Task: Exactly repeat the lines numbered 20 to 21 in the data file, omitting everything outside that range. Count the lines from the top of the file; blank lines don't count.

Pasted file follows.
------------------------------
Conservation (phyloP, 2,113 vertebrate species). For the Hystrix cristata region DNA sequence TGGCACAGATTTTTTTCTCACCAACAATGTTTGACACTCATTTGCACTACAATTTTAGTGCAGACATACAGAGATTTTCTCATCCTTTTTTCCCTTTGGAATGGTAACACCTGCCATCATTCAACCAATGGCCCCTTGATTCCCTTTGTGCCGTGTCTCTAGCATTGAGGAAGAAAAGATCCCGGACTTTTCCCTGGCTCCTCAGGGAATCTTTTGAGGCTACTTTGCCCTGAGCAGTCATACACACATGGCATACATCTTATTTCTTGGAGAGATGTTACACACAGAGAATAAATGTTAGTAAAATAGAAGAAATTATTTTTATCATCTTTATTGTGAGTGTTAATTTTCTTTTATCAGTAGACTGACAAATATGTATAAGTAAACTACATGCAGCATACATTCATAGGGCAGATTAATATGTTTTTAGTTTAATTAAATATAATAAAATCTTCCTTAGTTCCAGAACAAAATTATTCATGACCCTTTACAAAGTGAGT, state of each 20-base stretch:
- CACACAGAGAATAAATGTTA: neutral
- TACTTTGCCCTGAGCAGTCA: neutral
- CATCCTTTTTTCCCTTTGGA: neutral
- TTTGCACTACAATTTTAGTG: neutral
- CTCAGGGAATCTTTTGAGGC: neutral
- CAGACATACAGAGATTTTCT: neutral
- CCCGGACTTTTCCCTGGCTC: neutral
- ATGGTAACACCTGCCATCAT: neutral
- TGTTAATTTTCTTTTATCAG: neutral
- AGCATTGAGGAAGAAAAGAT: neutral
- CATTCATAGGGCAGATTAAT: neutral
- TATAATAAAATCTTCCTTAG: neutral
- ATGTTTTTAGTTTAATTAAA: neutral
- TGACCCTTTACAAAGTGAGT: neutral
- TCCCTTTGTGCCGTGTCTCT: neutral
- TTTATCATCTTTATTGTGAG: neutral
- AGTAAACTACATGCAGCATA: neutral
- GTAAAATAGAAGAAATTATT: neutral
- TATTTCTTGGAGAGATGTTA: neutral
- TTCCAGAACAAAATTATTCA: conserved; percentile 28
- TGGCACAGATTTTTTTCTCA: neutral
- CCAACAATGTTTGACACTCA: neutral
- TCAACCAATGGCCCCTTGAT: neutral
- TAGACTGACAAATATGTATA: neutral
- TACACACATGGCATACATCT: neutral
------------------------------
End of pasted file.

- TATTTCTTGGAGAGATGTTA: neutral
- TTCCAGAACAAAATTATTCA: conserved; percentile 28